Those who were terrified that a Libertarian presidential bid by Michigan’s ex-Republican congressman Justin Amash might throw the presidential election to Donald Trump can relax. Less than three weeks after announcing a presidential exploratory committee, Amash reversed course over the weekend and withdrew from the race, basically saying it was the wrong year for any sort of minor-party challenge to the Democratic-Republican duopoly:
In additional Twitter ruminations, Amash cited media-driven, two-party polarization, coronavirus-related difficulties in gaining ballot access and raising money, and concerns for Libertarian Party unity as reasons he folded his tent.
His allusion to party unity likely referred to resentment among committed Libertarians to the party’s recent habit of giving its presidential ballot line to disgruntled ex-Republicans like Amash, 2012-2016 nominee Gary Johnston, and 2008 nominee Bob Barr. With Libertarians choosing their presidential candidate in online ranked-choice balloting beginning on May 18, he may have thought there would be too little opportunity for conciliation of these grievances. More generally, the coronavirus pandemic and surrounding traumatic events have made the most important source of Amash’s fame, his unique right-wing vote for Trump’s impeachment, seem like something that happened eons ago.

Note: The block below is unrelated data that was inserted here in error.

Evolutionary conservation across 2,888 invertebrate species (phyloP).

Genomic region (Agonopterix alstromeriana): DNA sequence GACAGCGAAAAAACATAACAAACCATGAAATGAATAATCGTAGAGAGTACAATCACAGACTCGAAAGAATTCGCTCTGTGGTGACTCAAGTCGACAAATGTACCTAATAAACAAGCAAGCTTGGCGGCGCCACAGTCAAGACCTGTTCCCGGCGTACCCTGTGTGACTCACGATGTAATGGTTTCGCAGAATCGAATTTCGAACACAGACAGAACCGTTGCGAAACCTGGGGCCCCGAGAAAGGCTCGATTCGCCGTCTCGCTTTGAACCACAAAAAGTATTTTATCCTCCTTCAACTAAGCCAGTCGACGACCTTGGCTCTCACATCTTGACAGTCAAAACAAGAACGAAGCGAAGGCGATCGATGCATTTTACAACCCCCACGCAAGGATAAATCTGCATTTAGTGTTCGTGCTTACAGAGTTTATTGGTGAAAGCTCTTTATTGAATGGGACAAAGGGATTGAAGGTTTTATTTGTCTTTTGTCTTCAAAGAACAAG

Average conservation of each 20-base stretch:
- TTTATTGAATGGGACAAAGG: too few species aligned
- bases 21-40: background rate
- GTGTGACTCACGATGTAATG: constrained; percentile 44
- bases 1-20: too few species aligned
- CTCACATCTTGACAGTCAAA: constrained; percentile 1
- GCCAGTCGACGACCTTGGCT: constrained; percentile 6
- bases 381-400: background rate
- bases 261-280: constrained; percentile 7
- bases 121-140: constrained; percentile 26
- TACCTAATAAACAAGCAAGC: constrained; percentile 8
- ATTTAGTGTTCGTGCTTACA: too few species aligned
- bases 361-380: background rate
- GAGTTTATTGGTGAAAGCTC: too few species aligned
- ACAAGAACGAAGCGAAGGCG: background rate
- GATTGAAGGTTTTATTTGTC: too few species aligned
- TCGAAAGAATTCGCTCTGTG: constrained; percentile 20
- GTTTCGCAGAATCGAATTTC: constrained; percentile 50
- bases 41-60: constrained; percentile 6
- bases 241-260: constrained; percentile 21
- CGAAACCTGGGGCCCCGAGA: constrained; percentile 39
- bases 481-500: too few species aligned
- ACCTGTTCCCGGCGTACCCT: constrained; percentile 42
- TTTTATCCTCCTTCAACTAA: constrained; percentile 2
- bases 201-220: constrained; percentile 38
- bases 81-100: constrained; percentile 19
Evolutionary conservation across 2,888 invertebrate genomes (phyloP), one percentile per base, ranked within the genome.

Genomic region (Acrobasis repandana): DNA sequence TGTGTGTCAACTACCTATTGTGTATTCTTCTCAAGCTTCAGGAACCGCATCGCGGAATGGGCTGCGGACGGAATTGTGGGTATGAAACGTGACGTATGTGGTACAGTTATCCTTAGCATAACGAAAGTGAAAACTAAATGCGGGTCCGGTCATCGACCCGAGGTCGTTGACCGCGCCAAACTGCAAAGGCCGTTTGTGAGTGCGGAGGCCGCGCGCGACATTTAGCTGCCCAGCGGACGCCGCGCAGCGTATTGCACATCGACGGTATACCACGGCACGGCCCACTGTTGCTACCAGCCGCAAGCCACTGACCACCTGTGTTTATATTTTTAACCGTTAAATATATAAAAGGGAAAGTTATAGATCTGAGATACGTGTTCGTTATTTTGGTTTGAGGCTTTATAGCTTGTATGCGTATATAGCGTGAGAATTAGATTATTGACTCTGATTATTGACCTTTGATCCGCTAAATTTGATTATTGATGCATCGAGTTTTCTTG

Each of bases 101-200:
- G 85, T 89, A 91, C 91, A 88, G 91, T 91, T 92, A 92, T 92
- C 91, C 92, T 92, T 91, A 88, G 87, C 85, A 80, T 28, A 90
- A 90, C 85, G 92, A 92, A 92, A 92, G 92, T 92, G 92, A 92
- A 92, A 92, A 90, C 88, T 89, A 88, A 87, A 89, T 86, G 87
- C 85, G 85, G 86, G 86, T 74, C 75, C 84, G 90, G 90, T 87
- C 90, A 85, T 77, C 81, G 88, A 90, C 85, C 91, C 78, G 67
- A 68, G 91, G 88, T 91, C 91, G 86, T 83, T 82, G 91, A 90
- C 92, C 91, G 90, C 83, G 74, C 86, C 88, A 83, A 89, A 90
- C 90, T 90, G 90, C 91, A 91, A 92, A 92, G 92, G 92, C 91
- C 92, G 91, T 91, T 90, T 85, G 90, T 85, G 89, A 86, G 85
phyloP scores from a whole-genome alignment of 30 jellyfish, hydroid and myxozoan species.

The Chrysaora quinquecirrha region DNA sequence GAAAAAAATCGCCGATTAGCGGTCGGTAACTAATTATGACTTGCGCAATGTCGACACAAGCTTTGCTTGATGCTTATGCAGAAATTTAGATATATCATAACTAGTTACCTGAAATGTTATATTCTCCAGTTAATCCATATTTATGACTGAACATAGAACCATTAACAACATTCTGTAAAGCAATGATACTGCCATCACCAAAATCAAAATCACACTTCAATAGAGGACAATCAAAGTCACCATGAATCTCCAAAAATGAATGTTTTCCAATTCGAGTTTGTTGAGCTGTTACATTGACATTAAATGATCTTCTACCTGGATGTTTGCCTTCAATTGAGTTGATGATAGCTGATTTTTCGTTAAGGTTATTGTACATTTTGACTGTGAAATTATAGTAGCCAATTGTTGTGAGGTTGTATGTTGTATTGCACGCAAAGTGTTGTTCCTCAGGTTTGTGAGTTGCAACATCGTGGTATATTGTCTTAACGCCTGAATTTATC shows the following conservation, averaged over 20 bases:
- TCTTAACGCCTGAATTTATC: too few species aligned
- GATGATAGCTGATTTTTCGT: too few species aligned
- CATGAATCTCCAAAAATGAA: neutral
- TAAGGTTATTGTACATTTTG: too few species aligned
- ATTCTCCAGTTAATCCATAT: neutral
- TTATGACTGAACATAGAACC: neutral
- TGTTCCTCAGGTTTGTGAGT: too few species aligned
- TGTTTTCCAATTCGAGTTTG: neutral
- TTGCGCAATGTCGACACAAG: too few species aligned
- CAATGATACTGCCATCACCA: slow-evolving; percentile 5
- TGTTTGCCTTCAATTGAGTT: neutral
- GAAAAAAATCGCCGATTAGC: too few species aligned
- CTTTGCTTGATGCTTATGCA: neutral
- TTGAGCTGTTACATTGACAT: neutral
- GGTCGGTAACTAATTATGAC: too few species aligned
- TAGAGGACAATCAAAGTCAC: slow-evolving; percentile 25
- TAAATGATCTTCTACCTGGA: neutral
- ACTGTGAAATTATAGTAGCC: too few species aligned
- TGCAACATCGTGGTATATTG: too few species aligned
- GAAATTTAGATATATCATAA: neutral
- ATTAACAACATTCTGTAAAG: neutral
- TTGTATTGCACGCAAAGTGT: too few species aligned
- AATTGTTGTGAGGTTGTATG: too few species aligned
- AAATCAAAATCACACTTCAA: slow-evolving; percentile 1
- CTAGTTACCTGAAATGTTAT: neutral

With Amash out, the front-runners for the Libertarian presidential nod are those who performed well in the party’s nonbinding primaries before Amash appeared to take over the race, as Matt Welch reports:
The congressman’s exit now leaves the Libertarian race bereft of names with strong national recognition or easy access to high-profile media. Future of Freedom Foundation founder Jacob Hornberger has won by far the most of the party’s nonbinding primaries and caucuses. Educator Jo Jorgensen, the party’s 1996 vice presidential nominee, won the Nebraska primary this week, and she eventually edged Hornberger out for second place in an instant-runoff voting exercise (which Amash won) among around one-quarter of Libertarian Party delegates.
While there is a core of Libertarian voters who will support any credible nominee, it’s unlikely Hornberger or Jorgensen (or, for that matter, performance artist and professional eccentric Vermin Supreme, who is running a semi-serious campaign for the Libertarian nod this year) is going to be able to run as effective a campaign as Amash might have been able to put together. His withdrawal is particularly significant in Michigan, where local support and high name identification might have made him a factor in one of the states expected to play a major role in the Trump-Biden competition.
As for Amash himself, he’s missed the May 8 filing deadline for running in the Republican primary for the House seat he currently holds. Given his apparent commitment to the Libertarians despite his non-presidential-candidacy, he may run on that party’s ballot line in an uphill battle to keep his seat.
In any event, we’ll now never know whether Amash might have played a spoiler role in the presidential race, either by draining away right-of-center voters who might have otherwise stuck with the incumbent, or by denying Joe Biden the ability to consolidate all anti-Trump voters. And the prospect of this November’s vote being the most polarizing election event ever continues to rise.